Religion, securitization and anti-immigration attitudes: The case of Greece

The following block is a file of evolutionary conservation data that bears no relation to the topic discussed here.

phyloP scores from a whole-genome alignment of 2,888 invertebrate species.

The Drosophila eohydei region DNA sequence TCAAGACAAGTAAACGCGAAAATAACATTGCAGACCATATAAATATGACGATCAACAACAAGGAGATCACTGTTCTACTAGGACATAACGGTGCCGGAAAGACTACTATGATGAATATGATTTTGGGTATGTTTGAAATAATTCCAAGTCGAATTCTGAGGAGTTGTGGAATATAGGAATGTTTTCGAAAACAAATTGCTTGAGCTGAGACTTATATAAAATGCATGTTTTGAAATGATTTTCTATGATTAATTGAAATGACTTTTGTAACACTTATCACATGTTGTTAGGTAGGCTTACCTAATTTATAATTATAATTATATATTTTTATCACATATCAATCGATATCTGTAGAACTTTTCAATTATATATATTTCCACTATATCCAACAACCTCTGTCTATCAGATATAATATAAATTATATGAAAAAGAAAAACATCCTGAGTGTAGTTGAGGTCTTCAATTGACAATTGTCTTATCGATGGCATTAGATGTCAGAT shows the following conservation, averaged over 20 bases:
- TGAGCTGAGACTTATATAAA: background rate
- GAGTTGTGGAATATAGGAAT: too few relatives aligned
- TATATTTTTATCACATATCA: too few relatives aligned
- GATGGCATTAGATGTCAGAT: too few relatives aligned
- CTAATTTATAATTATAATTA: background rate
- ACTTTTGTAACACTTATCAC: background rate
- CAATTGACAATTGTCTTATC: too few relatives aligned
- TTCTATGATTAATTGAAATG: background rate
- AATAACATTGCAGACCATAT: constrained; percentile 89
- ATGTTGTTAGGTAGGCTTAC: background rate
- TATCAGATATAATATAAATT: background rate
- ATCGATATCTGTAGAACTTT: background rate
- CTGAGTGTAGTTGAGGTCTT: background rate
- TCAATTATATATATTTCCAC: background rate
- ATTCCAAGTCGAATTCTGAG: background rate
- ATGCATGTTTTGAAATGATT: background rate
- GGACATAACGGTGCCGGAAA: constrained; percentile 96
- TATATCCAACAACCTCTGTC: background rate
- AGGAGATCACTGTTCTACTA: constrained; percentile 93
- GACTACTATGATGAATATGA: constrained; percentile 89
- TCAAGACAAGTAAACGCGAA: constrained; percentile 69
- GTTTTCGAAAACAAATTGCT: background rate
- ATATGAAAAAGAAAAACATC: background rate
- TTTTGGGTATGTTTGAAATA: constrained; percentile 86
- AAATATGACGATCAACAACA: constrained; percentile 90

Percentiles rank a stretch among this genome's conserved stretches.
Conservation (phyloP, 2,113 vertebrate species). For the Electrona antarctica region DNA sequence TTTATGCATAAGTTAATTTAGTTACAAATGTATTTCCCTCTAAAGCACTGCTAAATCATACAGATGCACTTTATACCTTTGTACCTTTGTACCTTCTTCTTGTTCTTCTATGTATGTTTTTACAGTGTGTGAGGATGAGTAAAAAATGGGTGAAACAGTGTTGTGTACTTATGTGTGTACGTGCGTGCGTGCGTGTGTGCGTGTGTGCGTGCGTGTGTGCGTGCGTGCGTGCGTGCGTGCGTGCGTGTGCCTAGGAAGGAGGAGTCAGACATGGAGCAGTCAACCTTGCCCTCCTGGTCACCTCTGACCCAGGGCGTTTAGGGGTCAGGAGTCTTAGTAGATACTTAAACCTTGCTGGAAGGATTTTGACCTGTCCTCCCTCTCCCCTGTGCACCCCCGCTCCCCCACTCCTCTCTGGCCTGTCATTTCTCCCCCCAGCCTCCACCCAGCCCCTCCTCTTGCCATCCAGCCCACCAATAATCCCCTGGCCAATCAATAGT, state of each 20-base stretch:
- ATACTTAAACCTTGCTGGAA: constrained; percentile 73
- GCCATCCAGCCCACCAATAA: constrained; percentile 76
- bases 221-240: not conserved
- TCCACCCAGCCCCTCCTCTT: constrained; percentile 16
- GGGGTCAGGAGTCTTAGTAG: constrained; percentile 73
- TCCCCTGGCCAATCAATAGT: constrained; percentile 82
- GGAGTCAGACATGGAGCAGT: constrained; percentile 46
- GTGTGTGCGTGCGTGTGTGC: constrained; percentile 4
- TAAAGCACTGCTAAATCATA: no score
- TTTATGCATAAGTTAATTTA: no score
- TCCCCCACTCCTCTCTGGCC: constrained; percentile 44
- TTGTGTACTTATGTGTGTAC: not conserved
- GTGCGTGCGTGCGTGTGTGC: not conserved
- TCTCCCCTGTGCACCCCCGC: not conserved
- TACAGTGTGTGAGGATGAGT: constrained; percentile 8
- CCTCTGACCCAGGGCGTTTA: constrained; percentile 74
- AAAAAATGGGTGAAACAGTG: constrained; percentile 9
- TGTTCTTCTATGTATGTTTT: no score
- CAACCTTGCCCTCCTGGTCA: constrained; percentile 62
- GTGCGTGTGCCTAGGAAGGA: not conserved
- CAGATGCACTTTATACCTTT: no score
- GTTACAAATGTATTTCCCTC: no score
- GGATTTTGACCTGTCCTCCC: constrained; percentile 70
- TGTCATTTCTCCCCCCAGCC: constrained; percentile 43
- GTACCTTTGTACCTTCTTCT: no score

This article revisits securitization theory of the Copenhagen School by addressing an empirical overemphasis on political actors and offering a quantitative extension to typically qualitative assessments of the theory. Using Greece as a case study, it explores the dynamics of competition and the relative discursive power of two actors, political and religious elites, regarding migration. After first documenting a divergence in the two actors' rhetoric through discourse analysis, it proceeds to measure the relative impact of their discourses on public immigration attitudes, employing structural equation modelling of European Social Survey data. Findings demonstrate that exposure to the securitizing religious discourse through church attendance immunizes citizens from the softening effect of the political message. This, in turn, explains the survival of the security frame on migration in Greece, even as political elites begin to move towards the desecuritized pole of the continuum. Crucially, the analysis of this case suggests that a methodological synthesis of qualitative and quantitative research methods to study securitization is possible despite limitations. The authors call for greater efforts to combine the two methods which would allow for a better understanding of securitization and desecuritization processes.
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